21 Oct 2012, 8:52 PM
A study undertaken at a West London estate could provide a blueprint for taking millions of UK householders out of fuel poverty, and demonstrates the huge impact the Green Deal could have in helping householders cut energy use.
‘High Rise Hope,’ presents evidence from the London School of Economics and Political Science (LSE) on the social impact of greening homes by insulating residential tower blocks.
The study measured energy costs and social conditions before and during a £16 million repair, energy saving and acoustic upgrade of three tower blocks at the Edward Woods Estate in Shepherds Bush, West London. Radical improvements affected community pride, feelings of safety, relationships with other residents, energy bills and fuel poverty. A follow-up study in 2013 will measure the longer-term benefits and costs for residents and the landlord, the London Borough of Hammersmith and Fulham.
The report reveals that residents in virtually identical flats had utility bills that ranged from £500 a year to £2,000, depending on layout. The research shows the need for energy saving education to help residents cut energy bills following the upgrade, taking the low income estate out of fuel poverty.
The estate is among the most deprived areas in West London with double the national average of tenants below the poverty line. Unemployment is much higher than average but most working age tenants are in jobs of one kind or another.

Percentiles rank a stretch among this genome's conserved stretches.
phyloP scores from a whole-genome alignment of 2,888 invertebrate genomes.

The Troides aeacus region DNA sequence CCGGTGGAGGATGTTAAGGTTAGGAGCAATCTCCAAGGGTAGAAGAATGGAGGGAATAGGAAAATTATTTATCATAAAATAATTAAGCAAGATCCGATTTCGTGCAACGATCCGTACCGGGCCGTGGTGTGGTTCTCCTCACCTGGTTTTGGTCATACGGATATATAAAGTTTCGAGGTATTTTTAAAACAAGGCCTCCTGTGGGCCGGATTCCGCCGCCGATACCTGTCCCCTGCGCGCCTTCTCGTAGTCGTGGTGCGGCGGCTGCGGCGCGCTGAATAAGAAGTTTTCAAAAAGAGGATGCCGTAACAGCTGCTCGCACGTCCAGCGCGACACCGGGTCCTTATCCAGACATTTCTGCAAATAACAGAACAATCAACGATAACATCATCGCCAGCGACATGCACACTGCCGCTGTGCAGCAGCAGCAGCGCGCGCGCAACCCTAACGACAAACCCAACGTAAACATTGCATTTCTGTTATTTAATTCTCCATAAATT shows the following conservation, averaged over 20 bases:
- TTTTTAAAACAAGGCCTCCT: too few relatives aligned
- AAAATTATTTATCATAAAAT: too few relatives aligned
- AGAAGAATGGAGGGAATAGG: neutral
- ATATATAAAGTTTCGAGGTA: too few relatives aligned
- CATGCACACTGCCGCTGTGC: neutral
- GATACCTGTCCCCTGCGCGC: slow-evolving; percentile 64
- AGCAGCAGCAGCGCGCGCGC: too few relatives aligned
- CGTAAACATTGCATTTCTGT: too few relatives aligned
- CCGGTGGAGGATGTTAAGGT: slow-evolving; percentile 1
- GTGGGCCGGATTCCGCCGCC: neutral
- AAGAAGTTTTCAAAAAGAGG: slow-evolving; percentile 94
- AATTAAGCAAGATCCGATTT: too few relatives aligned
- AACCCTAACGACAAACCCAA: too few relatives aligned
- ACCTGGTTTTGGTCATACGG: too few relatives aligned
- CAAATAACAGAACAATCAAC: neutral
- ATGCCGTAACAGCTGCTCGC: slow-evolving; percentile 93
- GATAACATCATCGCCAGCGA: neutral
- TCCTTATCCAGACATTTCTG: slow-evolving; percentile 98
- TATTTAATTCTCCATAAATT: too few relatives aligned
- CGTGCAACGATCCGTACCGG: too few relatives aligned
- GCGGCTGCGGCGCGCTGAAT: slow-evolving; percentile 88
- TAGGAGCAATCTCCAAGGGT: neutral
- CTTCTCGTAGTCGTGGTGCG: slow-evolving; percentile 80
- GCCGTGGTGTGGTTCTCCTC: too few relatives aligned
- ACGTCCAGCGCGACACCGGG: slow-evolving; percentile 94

The London Borough of Hammersmith and Fulham has led the estate upgrade and flagship energy saving project, which dramatically cuts energy use. The insulation measures were supplied by Rockwool, who also commissioned the research. Each block now has south-facing solar panels producing electricity to power lifts and lighting in communal areas. 12 penthouse flats for private sale will help fund the improvements. The estate has on site management, concierges at the base of each tower block, shops, a community centre, and café.
Over two-thirds of tenants interviewed described their home as good or excellent during the work. Two thirds also say that living on the estate is good or excellent. More than four out of five tenants like living in the area, and 85 per cent are satisfied or very satisfied with the area. Long-term residents, mainly pensioners, say the estate has “vastly improved over the years”.*
Anne Power, Professor of Social Policy at LSE, the leader of the study, said: "There are social reasons for doing these works. There is a strong and well-documented link between taking care of places and creating a sense of community and belonging. Energy saving works, especially exterior insulation, to create warmer homes that are cheaper to heat. This cuts fuel poverty, and provides community benefits, upgrades the local environment and creates more involvement. The estate presents a much more attractive image in the neighbourhood and better sound proofing.
On-site management and careful upgrading have a positive impact on the local community. The urgency to reduce carbon emissions, and save energy is creating new approaches to old problems, at a time when neighbourhood renewal programmes are in decline."
Thomas Heldgaard, Managing Director of Rockwool UK added: “Anecdotal evidence has long suggested that well-thought out, whole-building energy efficiency refurbishment can have positive effects on local communities, well beyond saving money on energy bills. With schemes such as the Green Deal and ECO set to get fully underway next year, we hope this research will show that energy efficiency is only one of the benefits of greening British homes.
High Rise Hope shows we are on the right track, but the real test will come in 2013 when we go back to the residents to ask them how they have found living with the new measures”